In Summer 2007, I drove from San Diego to Cooperstown for Tony Gwynn’s induction into the Baseball Hall of Fame. This is Part 5 of a nine-part series covering the first day of my journey.
I listened to Incubus’ A Crow Left of the Murder during this stretch. You might think that it’s appropriate to listen to an album with “murder” in the title while driving near a prison but you would be wrong. The word refers to a group of crows, in the same way that “pack” refers to a group of dogs.
The follow-up to 2001′s Morning View features well-crafted and often intricate compositions. Singer Brandon Boyd pushes his vocals hard, so a little Incubus goes a long way. Mike Einziger, an underappreciated guitarist, creates complex textures that serve as the backdrop for Boyd’s sonic assaults.
Einziger’s playing is outstanding throughout, but he particularly shines on the sixth track, “Sick, Sad Little World.” In addition to a frenetic, almost hypnotic riff that pushes the piece along, he executes a lyrical, searing solo in the middle. Like a jazz player, Einziger eases into it — at one point making his guitar sound like a Japanese koto — before unleashing a fury of notes while somehow holding the melody together. It’s ambitious and creative, a song within a song.
Meanwhile, back in the real world I had reached Surprise, on the northwestern edge of Phoenix. What better place to be reminded that Arizona doesn’t observe daylight savings than a town called Surprise?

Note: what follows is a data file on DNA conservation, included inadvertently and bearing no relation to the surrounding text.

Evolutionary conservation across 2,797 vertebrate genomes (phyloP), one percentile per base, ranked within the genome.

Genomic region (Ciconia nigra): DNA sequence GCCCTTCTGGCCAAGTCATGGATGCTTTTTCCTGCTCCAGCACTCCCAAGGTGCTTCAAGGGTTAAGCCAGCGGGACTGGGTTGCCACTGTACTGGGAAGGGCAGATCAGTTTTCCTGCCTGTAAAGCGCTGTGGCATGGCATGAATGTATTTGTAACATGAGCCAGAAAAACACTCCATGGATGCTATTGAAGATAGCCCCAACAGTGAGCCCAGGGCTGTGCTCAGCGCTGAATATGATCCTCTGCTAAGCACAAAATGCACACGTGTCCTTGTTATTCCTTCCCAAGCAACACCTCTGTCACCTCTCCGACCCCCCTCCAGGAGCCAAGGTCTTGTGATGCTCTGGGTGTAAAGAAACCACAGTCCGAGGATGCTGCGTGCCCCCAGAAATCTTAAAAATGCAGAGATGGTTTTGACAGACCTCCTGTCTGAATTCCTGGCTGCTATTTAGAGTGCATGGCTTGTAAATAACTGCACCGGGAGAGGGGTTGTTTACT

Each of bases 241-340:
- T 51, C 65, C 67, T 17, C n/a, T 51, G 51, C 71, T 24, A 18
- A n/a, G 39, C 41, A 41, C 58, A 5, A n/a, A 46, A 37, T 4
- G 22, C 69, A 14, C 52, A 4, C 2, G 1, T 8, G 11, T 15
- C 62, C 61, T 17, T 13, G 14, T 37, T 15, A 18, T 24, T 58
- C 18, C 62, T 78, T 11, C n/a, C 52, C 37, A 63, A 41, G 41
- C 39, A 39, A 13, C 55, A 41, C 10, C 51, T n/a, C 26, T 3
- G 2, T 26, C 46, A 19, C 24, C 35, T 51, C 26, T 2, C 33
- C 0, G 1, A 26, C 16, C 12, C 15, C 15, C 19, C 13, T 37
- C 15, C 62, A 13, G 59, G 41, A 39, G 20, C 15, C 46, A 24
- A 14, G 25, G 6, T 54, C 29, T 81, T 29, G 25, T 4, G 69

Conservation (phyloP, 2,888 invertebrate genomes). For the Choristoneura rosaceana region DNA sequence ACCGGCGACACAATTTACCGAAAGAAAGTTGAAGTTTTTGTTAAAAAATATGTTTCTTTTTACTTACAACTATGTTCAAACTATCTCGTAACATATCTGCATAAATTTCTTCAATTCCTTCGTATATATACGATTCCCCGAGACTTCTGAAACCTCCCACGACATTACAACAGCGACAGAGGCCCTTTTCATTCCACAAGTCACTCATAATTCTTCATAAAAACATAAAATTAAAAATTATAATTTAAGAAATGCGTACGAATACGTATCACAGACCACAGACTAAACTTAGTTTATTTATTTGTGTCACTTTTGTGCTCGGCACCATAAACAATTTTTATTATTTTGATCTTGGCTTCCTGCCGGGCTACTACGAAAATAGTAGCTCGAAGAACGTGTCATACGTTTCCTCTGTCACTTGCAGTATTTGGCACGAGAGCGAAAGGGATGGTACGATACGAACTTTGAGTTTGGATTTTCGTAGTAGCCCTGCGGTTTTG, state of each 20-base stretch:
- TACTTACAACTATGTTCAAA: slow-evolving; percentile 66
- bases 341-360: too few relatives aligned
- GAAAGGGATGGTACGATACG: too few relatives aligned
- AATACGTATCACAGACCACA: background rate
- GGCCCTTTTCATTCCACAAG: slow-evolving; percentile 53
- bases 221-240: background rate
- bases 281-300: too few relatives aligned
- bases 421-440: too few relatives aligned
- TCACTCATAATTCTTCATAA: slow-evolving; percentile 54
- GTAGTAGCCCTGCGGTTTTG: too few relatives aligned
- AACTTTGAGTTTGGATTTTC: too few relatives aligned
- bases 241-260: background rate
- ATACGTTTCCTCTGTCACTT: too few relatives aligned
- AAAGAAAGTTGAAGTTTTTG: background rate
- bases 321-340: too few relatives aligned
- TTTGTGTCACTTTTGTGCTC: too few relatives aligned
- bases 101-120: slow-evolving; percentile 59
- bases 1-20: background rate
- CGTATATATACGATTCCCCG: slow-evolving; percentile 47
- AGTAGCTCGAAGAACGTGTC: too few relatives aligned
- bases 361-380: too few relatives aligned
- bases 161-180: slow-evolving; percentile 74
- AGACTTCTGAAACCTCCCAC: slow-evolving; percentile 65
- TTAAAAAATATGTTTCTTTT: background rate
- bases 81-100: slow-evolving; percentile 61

One of my goals for this trip was to see as many minor-league baseball games as humanly possible. I had chosen each evening’s destination with this in mind, and just before I left home, I realized that I might be able to catch a few innings of a Rookie level Arizona League contest as well.
Games are played in late morning to avoid the heat (nice idea, but a better solution would be to move the league out of Arizona). The Padres’ affiliate had the day off, so I chose the game that would keep me furthest away from central Phoenix and its traffic. With more than 450 miles still ahead of me, I could afford to spend about an hour here.
When I arrived, the stadium was empty, and only a handful of cars dotted the parking lot. After applying a liberal dose of sunscreen, I walked toward the ticket office. A rust-colored pickup truck approached and stopped in front of me. The driver looked like the Marlboro man’s kid brother. His name could have been Chet, or Rusty, like his truck. Maybe he could help me.
“You know where the Royals are playing?” he asked.
Or maybe not.
“No, there’s nobody over there.” I pointed toward the stadium, a newer facility, built in 2002, and shared by the Royals and the Texas Rangers.
Rusty thanked me, and then drove to the office while I stood stupidly beneath the sun. The black asphalt wasn’t helping matters.
Rusty returned. “It’s at one of the practice fields.”
There were 12 of those. “Which one?”
“She didn’t know.” Rusty drove to another part of the parking lot, and I followed.
Why wouldn’t the woman at the ticket office know where the game was being played? On the bright side, only six of the fields belonged to the Royals.
After wandering around a bit, I heard voices and noticed some players in uniform, stretching out. They were doing an excellent job of concealing their intent to play a game.